Thornhill clenched his pipe between his teeth. "Would you like me togive you concrete examples of the FBI taking the credit, the gloryfor work done by our agency? For the blood spilled by our fieldagents? For the countless times we've saved the world fromannihilation? How they manipulate investigations in order to crusheveryone else, to beef up their already bloated budget? Would youlike me to give you instances in my thirty-six-year career where theFBI did all it could to discredit our mission, our people? Wouldyou?" The man slowly shook his head as Thornhill's gaze bored intohim. "I don't give a damn if the FBI director himself came down hereand kissed my shoes and swore his undying allegiance to me-I willnot be swayed. Ever! Have I made my position clear?"

"I understand." As he said this, the younger man managed not toshake his head in bewilderment. Everyone in this room other thanRobert Thornhill knew that the FBI and CIA actually got along well.Though they could be ham-handed at times in joint investigationsbecause they had more resources than anyone else, the FBI was not ona witch hunt to bring down the Agency.

But the men in this room also understood quite clearly that RobertThornhill believed the FBI was their worst enemy. And they also knewthat Thornhill had, decades ago, orchestrated a number ofAgency-authorized assassinations with cunning and zeal. Why crosssuch a man?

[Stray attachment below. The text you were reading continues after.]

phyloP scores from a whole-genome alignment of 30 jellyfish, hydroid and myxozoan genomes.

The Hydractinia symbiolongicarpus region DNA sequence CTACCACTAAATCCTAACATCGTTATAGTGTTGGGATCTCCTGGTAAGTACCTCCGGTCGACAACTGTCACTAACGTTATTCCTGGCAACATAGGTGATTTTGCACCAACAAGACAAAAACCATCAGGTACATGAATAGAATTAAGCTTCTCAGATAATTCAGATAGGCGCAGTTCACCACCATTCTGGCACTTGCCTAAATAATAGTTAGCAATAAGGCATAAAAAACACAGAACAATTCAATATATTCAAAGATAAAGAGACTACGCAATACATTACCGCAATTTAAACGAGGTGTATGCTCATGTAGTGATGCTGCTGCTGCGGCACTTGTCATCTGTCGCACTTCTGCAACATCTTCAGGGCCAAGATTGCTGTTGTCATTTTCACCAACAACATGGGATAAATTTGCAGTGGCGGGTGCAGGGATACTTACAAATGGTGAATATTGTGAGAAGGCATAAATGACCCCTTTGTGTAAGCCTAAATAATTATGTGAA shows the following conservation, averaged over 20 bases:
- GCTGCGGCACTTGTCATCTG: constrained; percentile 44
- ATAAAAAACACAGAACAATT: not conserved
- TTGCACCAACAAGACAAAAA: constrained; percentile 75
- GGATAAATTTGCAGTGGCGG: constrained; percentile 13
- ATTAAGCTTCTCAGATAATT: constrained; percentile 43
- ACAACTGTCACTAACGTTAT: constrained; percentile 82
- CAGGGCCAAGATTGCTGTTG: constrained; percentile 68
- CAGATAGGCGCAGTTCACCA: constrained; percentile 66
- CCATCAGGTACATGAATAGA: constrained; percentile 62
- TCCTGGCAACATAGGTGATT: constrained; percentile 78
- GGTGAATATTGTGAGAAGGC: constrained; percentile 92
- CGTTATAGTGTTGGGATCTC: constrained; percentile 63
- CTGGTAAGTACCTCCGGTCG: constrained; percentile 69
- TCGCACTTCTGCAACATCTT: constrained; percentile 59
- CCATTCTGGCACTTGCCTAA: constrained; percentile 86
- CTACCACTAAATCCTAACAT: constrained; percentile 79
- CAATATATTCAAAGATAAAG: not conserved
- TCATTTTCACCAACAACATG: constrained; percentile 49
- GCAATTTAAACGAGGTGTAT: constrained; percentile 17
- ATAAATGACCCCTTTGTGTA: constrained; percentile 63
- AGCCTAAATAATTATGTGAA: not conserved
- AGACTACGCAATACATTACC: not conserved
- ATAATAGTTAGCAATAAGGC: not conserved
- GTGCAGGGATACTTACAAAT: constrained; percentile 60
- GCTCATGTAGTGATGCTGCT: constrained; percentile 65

Another colleague said, "But if we kill the agent, don't you thinkthe FBI will go on a crusade to find out the truth? They have theresources to scorch the earth. No matter how good we are, we can'tmatch their strength. Then where are we?"

Some grumbling rose from the others. Thornhill looked around warily.The collection of men here represented an uneasy alliance. They wereparanoid, inscrutable fellows long used to keeping their owncounsel. It had truly been a miracle to forge them together in thefirst place.

"The FBI will do everything they can to solve the murder of one oftheir agents and the chief witness to one of their most ambitiousinvestigations ever. So what I would propose doing is to give themthe solution we desire them to have." They looked curiously at him.Thornhill sipped water from his glass and then took a minute toprime his pipe.

"After years of helping Buchanan run his operation, Faith Lockhart'sconscience or good sense or paranoia got the better of her. She wentto the FBI and has now begun telling them everything she knows.Through a little foresight on my part, we were able to discover thisdevelopment. Buchanan, however, is completely unaware that hispartner has turned against him. He also doesn't know that we intendto kill her. Only we know."


Excerpted from Saving Faithby David Baldacci Copyright © 1999 by David Baldacci. Excerpted by permission.
All rights reserved. No part of this excerpt may be reproduced or reprinted without permission in writing from the publisher.
Excerpts are provided by Dial-A-Book Inc. solely for the personal use of visitors to this web site.

--This text refers to an alternate kindle_edition edition. Review